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Man Who Tried to Kill Hundreds at Gay Bar Pleads Guilty to Arson Only

(Seattle police photo)

The man who tried to kill a crowd of 750 people packed inside a popular Seattle gay bar by setting it afire on New Year’s Eve has pleaded guilty to a federal charge of arson. Despite some evidence that he was motivated by hatred of LGBT people, Musab Mohammad Masmari will not face federal hate crime charges.

The Seattle Times reports that Masmari, a 30-year-old American-born man of Libyan extraction and upbringing, reached an agreement with prosecutors on Friday to plead guilty to arson. Though prosecutors had substantial reason to believe it was an anti-LGBT bias crime, he will not face federal hate-crime charges. Prosecutors said that Masmari’s motives will be addressed by the judge during the sentencing phase, which comes next week.

The plea agreement specifies that prosecutors will only seek a five-year prison sentence for the crime. However, prosecutors told KOMO-TV that the judge was free to ignore their recommendations and sentence Masmari to a prison term ranging up to 20 years.

Masmari got into Neighbours, a popular Capitol Hill bar, last New Year’s Eve with a canister of gasoline hidden inside another container, making it past security by entering through an adjoining tavern. He then tried to set a stairwell leading up to the rear entrance afire by dousing it with the gas, lighting it and fleeing. Alert action by bar patrons managed to douse the flames before they could spread.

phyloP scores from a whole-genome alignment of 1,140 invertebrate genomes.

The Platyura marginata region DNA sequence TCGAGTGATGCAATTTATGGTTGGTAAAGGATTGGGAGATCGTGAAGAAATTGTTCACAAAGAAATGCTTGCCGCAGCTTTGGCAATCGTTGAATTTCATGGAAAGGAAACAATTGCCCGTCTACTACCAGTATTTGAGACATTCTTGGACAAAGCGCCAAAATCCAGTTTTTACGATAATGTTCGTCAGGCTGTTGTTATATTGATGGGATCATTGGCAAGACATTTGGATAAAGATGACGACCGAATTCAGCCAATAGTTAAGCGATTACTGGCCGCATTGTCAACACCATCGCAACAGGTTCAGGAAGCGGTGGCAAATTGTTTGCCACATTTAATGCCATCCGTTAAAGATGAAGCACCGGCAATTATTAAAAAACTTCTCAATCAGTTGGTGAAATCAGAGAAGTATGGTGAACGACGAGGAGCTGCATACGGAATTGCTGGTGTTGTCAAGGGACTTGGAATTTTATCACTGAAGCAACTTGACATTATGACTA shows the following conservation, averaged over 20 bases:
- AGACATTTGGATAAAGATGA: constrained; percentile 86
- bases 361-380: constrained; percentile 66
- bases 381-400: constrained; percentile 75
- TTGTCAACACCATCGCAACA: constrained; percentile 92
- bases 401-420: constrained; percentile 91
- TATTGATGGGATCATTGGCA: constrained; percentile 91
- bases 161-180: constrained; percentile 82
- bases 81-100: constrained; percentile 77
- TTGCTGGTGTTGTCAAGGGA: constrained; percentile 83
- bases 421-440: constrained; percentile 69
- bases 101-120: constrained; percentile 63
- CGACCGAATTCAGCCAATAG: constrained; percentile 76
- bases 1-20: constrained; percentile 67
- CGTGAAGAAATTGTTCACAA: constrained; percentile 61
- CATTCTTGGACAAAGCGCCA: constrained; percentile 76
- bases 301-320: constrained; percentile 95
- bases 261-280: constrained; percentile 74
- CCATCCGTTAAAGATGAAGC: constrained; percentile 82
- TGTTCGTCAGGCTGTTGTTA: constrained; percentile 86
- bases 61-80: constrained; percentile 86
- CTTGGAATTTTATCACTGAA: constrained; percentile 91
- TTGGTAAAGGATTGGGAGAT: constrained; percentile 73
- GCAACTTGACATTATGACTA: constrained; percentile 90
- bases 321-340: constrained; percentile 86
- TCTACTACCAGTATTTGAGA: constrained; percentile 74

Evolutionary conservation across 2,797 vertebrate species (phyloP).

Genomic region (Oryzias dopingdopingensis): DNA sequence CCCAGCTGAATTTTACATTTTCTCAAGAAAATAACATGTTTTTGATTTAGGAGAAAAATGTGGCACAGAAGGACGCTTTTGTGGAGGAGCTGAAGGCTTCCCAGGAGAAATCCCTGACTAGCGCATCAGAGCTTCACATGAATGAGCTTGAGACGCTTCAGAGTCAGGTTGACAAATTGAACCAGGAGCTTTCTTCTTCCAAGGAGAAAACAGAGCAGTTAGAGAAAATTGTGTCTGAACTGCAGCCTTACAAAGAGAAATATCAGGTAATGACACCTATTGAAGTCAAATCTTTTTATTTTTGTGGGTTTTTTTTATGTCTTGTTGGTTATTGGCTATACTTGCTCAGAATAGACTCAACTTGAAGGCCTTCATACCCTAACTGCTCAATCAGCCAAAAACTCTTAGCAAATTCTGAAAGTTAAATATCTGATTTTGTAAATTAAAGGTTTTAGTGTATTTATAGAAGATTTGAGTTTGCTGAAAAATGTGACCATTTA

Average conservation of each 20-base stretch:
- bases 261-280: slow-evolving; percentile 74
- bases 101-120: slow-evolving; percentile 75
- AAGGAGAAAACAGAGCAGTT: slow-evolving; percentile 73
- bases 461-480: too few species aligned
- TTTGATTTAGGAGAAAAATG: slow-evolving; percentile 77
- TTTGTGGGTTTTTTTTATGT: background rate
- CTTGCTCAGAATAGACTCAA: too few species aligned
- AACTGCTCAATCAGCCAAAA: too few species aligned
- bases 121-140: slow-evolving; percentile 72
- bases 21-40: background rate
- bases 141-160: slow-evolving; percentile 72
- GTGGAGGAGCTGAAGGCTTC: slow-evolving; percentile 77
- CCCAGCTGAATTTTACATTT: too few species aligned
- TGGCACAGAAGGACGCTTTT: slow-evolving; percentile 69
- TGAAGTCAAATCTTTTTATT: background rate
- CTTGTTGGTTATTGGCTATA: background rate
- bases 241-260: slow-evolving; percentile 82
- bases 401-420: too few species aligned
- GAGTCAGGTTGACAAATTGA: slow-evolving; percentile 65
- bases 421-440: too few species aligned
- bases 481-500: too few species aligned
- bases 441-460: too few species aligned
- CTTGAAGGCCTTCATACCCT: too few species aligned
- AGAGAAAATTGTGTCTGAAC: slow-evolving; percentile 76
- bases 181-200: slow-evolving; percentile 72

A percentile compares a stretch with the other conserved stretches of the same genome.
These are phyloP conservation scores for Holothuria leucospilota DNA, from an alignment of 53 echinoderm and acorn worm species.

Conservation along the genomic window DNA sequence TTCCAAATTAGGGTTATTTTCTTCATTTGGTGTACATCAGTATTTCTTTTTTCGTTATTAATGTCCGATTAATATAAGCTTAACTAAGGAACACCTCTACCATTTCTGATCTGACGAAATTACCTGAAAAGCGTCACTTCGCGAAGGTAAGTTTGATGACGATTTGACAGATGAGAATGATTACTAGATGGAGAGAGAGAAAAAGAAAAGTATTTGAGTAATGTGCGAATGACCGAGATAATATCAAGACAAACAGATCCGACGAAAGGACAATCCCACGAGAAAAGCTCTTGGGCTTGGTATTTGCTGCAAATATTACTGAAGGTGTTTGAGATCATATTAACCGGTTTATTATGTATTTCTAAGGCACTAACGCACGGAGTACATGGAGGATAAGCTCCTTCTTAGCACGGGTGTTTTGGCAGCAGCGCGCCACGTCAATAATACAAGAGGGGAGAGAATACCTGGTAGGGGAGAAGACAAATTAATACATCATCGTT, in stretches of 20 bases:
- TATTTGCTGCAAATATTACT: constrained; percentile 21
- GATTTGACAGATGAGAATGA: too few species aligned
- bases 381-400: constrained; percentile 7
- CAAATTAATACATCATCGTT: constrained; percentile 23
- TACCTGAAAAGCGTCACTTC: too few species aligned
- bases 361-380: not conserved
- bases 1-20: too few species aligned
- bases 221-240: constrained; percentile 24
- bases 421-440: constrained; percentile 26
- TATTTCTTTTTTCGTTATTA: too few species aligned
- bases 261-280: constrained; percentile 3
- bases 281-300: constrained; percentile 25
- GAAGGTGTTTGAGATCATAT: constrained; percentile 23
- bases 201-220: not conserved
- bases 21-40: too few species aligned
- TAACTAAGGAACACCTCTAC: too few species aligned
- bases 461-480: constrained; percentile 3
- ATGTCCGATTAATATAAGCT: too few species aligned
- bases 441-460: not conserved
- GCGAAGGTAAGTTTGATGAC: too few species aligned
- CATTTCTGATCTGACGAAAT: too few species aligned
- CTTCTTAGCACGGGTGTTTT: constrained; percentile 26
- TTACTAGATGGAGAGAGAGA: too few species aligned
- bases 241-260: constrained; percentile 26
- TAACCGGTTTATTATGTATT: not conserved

Video surveillance cameras inside the bar captured Masmari’s image as he walked through with the container, and his neighbors and acquaintances identified him to detectives in short order. After Masmari was brought in for questioning and released, he apparently attempted to flee the country by buying a plane ticket to Turkey. But he was arrested at Sea-Tac Airport and subsequently charged with arson.

KIRO-TV reported that a friend of Masmari told FBI agents that Masmari had a “deep distaste for homosexual people” and thought “homosexuals should be exterminated,” despite living for several years at an apartment in Capitol Hill, Seattle’s best-known gay neighborhood. The informant told the agents he had met Masmari at a café near a mosque both attended and that Masmari had laid out his hatred of LGBT people over the course of their conversation. He said Masmari told him he had obtained a rifle, and added that he feared Masmari might have been planning other terrorist acts.

Neighbours has a history of being targeted by hate-crime perpetrators. In 1990, several members of the neo-Nazi Aryan Nations organization from Hayden Lake in northern Idaho were arrested and charged with plotting to kill dozens, if not hundreds, of Neighbours patrons. The attackers had traveled to Seattle intent on reigniting a 1983-84 campaign of domestic terrorism carried out by an Aryan Nations-derived group, The Order, against their perceived enemies: Jews, African Americans, and LGBT people. They were thwarted by the presence of an informant and arrested in Seattle before they could carry out the plot.

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